What to Bring
We provide potable water, Porta-Potties, a limited amount of firewood, and one evening meal Sunday through Friday. Below is a list of items to consider bringing. Refer also to Life in Camp for more details on some of the items below.
Bring some type of sturdy, weatherproof shelter. There’s generally good weather, but biblical rains are possible as well as biblical wind and snow. Temperatures may range from the 30s F. to the 80s F.—often with hot days and chilly nights. Common shelters are canvas wall tents and tipis, yurts, backpack tents, and even improvised shelters.
We encourage you to camp away from your car; you’ll be able to leave your vehicle in a parking area that is separate from the tent camping areas. There will also be areas for camping in/with your vehicle, whether a VW van, gypsy wagon, truck, or RV. No vehicles will be allowed in the Main Camp area, as this detracts from the more primitive flavor of the camp.
Bring dishes and utensils for dinners, and food for your own breakfasts, lunches, and snacks during your time at camp. Mike Clow and Peggy will provide breakfast for sale on a first-come, first-served basis. Ice for coolers will also be available for purchase on a first-come, first-served basis. Otherwise, buying ice or groceries will require a 30-minute drive to Florence.
Bring a container to transport water to your camp and a water bottle to carry with you throughout the day.
Bring clothing that will keep you warm, protect you from the sun, keep you dry in the rain, and tell us who you are. This is not a “clothing optional” event, nor is it a “period” event. A sun hat is a good idea, as well as a warm hat for chilly evenings.
Toiletries & First Aid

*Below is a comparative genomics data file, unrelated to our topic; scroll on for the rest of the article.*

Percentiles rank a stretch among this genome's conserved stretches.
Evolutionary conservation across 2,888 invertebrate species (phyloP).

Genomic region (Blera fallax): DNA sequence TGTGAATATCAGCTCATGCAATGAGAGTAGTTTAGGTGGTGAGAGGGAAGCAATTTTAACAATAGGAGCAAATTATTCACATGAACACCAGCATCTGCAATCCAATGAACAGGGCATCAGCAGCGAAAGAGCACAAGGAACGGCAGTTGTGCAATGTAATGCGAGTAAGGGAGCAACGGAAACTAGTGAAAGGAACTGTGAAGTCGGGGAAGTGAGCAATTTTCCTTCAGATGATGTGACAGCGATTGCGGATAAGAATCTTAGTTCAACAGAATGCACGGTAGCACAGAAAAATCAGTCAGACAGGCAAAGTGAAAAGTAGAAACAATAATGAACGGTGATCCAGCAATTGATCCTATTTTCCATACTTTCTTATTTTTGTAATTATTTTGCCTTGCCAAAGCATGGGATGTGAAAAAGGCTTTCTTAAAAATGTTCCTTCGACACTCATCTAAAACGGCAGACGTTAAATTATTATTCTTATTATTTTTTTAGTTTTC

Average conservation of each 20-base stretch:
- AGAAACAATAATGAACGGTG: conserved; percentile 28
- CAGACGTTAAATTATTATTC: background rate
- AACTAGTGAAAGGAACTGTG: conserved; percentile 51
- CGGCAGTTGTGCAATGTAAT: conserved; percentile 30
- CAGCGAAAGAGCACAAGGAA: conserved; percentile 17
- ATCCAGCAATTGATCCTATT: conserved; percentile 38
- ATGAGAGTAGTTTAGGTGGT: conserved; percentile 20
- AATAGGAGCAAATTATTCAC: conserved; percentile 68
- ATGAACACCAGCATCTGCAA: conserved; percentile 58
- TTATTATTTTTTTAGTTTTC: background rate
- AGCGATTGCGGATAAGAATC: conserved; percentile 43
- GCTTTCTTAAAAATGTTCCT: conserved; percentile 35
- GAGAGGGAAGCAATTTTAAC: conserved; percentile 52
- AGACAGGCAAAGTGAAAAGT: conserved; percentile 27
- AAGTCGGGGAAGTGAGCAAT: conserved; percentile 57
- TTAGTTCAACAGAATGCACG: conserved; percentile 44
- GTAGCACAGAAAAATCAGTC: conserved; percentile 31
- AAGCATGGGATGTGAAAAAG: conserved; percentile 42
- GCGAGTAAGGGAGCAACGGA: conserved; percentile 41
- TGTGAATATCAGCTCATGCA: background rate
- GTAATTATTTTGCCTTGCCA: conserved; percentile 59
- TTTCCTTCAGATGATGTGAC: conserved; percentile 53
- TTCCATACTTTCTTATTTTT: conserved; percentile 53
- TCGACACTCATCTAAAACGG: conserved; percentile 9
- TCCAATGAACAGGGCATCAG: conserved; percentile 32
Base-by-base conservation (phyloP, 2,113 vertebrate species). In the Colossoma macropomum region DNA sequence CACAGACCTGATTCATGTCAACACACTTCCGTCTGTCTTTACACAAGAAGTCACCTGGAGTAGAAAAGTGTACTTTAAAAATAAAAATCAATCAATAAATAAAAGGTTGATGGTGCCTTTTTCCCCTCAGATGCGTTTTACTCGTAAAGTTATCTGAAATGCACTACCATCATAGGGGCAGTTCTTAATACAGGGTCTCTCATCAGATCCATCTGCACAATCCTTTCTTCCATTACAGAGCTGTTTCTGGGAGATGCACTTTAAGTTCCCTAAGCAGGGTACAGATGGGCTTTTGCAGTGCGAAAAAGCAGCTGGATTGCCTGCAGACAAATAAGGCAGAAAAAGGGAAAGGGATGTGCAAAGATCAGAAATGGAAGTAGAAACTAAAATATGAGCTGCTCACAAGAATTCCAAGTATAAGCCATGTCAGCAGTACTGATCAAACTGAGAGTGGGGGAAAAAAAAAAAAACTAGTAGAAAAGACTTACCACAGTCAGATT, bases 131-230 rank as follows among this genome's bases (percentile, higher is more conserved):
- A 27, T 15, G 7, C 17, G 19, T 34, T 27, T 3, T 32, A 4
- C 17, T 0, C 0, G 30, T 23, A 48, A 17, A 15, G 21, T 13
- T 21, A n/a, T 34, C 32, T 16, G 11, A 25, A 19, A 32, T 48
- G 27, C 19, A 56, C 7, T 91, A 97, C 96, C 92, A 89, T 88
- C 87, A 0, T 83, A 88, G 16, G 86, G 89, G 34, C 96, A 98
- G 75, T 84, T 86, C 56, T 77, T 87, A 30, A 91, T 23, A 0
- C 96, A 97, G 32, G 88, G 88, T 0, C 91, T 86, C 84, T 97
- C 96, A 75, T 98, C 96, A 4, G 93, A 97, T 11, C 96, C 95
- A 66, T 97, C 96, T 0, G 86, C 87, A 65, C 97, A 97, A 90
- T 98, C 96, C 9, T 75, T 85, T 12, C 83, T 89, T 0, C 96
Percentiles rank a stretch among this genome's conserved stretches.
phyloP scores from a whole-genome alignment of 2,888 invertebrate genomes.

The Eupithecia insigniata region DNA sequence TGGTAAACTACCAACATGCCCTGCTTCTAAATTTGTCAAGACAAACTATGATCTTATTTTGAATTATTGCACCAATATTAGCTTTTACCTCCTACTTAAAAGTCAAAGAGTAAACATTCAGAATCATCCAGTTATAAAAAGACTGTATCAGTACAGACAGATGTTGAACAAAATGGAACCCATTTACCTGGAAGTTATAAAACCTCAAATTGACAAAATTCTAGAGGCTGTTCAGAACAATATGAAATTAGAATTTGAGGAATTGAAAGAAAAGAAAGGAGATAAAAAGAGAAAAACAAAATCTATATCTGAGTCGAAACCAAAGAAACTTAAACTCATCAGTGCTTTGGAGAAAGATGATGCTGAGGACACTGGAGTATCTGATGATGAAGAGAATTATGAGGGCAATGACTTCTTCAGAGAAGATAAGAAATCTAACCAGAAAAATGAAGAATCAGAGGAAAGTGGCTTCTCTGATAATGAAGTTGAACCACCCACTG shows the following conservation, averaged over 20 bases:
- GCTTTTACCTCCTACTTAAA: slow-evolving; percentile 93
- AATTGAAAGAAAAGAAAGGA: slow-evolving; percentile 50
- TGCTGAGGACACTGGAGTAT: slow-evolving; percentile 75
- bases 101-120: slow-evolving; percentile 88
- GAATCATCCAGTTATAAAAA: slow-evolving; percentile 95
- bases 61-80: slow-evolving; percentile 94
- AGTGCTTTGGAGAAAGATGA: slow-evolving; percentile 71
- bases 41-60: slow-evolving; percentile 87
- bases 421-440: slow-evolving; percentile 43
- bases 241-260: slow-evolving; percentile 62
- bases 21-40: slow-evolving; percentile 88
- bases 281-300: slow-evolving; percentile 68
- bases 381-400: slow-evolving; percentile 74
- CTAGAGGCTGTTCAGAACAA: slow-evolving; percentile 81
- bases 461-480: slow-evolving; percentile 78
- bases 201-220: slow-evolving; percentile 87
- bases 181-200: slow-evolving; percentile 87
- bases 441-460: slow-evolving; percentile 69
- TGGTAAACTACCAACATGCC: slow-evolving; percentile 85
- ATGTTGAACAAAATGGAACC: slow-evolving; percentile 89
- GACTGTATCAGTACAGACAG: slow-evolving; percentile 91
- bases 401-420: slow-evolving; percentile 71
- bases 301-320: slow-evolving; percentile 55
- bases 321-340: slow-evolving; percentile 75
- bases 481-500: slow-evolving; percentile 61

You will need to supply all of these. A solar shower may be a good idea for a mid-week rinse. If you want to take a hot shower in a facility, expect to drive 40-60 minutes. Remember to bring any needed medications, your favorite form of hand sanitizer, and a first aid kit. (There will be a medical tent staffed with professional medics for more serious injuries.)
Bring a flashlight, candle lantern, or kerosene lamp for your own use. Avoid bright LED lights that illuminate more than the area intended to be lit. Headlamps that have a red setting are greatly appreciated, as they will not affect your (or others’) night vision. Try wearing your head lamp around your neck; the difference it makes will brighten up your life.
Many classes require use of a knife. You might also consider other tools necessary for setting your camp.
Cash and Trade Items
You'll need cash for those classes that require materials fees—instructors generally do not accept checks or credit cards. You may also want to purchase items from instructors or from the mercantile. Bring items made by hand or related to primitive outdoor skills if you'd like to take part in the trade blanket. (There is often also a kids trade blanket, so your children might want to bring items they've made or found to trade.)